• Maximum annual sulfur and nitrogen deposition
overview of approach
Overview of Approach
  • Select 2 existing western PGM/MM5 databases
    • 2005 4 km Four Corners Air Quality Task Force (FCAQTF)
    • 2006 12 km Utah-Colorado (UT-CO)
  • Select existing test sources
    • Electrical Generating Units (EGUs) of various sizes (point source)
    • Oil and Gas production sources (point and area)
  • Model single-source AQ/RV impacts at Class I areas using multiple models/configurations
    • CAMx PGM
    • CALPUFF V5.8
    • CALMET and MMIF meteorological inputs
modeling differences
Modeling Differences
  • CALPUFF Gaussian puff formulation
    • Class I areas represented by hundreds of receptors
    • Touted as resolving higher peak plume concentrations
      • Is this really true at longer downwind distances?
    • POSTUTIL (NO3 repartitioning) not used in these analyses
  • CAMxEulerian grid formulation
    • Resolves AQ/RV impacts at grid resolution
      • 12 and 4 km in these applications
      • Does this under estimate maximum impacts?
    • Plume-in-Grid (PiG) module used to treat early point source plume growth and chemistry
      • Addresses non-linear resolution-dependent chemistry
    • Use PM Source Apportionment Technology (PSAT) to track contributions from single sources
      • Alleviates multiple zero-out runs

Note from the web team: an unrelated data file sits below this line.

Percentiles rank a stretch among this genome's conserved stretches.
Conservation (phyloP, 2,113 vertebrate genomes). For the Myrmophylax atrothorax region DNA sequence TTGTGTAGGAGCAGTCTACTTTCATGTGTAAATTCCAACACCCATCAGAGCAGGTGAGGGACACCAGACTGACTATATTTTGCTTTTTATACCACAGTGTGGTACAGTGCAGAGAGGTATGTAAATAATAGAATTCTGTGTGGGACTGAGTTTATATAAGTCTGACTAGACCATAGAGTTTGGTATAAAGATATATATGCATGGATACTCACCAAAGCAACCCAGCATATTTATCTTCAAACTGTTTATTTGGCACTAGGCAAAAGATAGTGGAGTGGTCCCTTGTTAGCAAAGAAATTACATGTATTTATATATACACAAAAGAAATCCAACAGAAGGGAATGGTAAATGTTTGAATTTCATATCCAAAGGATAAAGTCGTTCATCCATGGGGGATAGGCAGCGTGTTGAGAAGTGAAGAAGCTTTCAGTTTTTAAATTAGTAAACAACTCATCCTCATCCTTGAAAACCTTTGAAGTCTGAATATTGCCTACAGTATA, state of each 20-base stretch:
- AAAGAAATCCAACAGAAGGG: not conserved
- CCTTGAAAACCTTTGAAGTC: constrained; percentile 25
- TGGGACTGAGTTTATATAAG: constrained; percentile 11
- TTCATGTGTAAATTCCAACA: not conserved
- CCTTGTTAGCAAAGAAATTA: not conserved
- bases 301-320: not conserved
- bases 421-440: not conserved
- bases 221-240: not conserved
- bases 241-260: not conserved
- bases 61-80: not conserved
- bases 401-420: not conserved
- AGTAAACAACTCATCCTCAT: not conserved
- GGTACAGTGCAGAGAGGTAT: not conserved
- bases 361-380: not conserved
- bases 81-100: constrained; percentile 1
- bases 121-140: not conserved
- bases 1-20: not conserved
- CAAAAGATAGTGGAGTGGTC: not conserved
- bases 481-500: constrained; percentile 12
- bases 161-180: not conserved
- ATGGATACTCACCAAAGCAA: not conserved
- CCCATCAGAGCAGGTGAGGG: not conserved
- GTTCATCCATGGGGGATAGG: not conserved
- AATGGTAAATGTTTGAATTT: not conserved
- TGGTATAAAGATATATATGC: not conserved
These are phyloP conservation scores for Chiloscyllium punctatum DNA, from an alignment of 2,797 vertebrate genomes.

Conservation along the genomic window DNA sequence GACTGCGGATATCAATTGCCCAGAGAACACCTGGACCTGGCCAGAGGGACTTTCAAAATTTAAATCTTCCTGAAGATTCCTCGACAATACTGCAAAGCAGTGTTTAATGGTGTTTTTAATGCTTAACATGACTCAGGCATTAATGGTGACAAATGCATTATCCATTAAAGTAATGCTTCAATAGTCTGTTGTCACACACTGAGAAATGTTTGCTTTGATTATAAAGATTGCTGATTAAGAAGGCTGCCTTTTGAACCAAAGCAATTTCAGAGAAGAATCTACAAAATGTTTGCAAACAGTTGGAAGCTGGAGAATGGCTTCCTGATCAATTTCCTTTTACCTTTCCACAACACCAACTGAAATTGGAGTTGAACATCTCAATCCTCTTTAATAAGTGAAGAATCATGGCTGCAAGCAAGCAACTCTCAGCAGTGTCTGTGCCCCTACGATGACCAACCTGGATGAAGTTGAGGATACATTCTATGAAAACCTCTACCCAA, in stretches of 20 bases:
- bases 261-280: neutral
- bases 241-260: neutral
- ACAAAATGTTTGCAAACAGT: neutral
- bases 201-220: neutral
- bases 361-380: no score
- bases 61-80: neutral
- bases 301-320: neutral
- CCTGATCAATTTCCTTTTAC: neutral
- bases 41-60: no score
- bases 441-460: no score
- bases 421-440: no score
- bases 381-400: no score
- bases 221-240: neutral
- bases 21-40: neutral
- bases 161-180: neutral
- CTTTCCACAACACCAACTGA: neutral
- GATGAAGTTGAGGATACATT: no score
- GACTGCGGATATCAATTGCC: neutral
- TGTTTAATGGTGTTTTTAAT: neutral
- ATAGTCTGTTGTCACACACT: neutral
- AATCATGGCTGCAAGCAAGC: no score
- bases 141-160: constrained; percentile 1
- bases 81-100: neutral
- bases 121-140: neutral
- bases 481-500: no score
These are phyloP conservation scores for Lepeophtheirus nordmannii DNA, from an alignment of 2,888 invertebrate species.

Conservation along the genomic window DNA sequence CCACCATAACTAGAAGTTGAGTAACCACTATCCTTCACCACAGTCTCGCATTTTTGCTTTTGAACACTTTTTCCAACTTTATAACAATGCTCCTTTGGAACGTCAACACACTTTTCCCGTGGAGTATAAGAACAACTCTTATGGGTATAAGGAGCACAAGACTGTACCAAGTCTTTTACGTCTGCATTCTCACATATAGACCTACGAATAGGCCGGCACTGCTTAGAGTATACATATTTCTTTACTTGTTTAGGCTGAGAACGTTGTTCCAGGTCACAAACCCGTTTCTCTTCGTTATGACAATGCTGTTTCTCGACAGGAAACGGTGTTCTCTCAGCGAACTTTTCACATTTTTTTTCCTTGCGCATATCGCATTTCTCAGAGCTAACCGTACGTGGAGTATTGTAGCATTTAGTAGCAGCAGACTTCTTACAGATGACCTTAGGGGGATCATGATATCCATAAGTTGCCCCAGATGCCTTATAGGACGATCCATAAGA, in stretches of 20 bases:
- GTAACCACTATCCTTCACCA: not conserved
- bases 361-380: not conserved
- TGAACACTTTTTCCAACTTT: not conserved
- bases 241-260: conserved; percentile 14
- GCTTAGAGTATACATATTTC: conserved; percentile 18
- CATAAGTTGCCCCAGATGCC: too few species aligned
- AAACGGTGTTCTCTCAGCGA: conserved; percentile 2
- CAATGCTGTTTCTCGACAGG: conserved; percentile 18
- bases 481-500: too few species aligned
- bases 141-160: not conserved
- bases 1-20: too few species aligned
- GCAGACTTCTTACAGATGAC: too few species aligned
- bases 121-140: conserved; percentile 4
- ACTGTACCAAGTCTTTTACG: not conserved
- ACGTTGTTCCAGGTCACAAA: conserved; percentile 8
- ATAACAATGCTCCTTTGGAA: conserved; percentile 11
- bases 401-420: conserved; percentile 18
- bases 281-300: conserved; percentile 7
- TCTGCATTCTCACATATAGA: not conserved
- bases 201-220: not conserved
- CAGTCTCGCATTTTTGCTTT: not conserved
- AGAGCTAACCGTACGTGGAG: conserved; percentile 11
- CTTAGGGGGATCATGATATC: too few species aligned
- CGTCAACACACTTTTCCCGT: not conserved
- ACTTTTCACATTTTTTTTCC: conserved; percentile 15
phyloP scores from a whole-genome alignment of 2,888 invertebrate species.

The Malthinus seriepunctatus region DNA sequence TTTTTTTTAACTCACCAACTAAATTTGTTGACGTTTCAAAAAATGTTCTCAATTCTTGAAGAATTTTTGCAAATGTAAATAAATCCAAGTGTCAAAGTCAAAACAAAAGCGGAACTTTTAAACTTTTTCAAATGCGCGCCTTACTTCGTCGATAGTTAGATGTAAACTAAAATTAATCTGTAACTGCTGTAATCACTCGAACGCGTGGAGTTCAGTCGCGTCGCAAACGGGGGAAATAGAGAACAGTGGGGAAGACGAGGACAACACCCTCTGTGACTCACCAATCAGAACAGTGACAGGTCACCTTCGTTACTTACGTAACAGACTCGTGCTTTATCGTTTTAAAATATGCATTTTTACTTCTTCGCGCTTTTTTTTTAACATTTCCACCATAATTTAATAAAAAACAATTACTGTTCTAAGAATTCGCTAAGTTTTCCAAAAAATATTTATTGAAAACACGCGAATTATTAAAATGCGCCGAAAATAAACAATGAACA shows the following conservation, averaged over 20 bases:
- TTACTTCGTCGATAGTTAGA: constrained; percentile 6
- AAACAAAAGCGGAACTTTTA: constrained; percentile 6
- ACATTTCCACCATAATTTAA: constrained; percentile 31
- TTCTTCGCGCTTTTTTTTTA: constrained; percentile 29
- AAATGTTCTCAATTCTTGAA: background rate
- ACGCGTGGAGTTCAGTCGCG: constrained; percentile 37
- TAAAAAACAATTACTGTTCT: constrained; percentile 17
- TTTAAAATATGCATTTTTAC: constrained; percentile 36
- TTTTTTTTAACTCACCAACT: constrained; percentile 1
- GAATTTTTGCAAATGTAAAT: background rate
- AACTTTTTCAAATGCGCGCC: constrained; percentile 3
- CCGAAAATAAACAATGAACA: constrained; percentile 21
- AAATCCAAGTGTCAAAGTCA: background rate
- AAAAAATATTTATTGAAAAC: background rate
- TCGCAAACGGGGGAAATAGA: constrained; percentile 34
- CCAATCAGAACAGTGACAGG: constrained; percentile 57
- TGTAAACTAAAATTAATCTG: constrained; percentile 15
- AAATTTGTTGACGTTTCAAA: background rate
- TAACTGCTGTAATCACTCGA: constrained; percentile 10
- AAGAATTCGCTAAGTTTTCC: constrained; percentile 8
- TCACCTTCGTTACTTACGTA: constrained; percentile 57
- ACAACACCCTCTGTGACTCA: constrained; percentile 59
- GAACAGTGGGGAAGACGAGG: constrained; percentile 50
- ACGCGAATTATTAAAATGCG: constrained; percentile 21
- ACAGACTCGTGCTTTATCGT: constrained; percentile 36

slide9

2005 4 km FCAQTF

  • 5 EGU Point Sources
    • NOX: 4 – 42,000 TPY
    • SO2: 0.1 – 12,500 TPY
  • 9 O&G Gridded Sources
    • 9 x 9 array of 4 km cells
    • NOX: 175 – 291,800 TPY
    • SO2: 0 - 127 TPY
slide10

2006 12 km UT-CO

  • 13 EGU Point Sources
    • NOX: 13 – 34,700 TPY
    • SO2: 0 – 17,300 TPY
  • 11 O&G Gridded Sources
    • 3 x 3 array of 12 km cells
    • NOX: 51 – 10,30 TPY
    • SO2: 0 - 14 TPY

10

max 24 hour so 2 2005 4 km fcaqtf
Max 24-hour SO2 – 2005 4 km FCAQTF

CAMxvs CALPUFF/MIFF

CALPUFF/MET vs MIFF

CAMxvs CALPUFF/MET

max 24 hour so 2 2006 12 km ut co
Max 24-hour SO2 – 2006 12 km UT-CO

CAMxvs CALPUFF/MIFF

CAMxvs CALPUFF/MET

CALPUFF/MET vs MIFF

CALPUFF/MET: 12 km vs 4 km

max 24 hour so 2 summary
Max 24-hour SO2 Summary
  • 2005 4 km FCAQTF
    • CAMx > CALPUFF/MET > CALPUFF/MMIF
    • CAMxis closer to CALPUFF/MET
      • Surprising – CAMx and CALPUFF/MMIF share same met
    • CAMxestimated highest annual SO2from FCPP at Mesa Verde NP (~50 km away)
      • Surprising – grid cells thought to produce lower concentrations than receptors
  • 2006 12 km UT-CO
    • CALPUFF/MET ~ CALPUFF/MMIF > CAMx
    • CAMx grid resolution may play a role
      • But different year, different/farther source-receptor couples add complexity
    • CALPUFF/MET 4 km = 12 km
slide14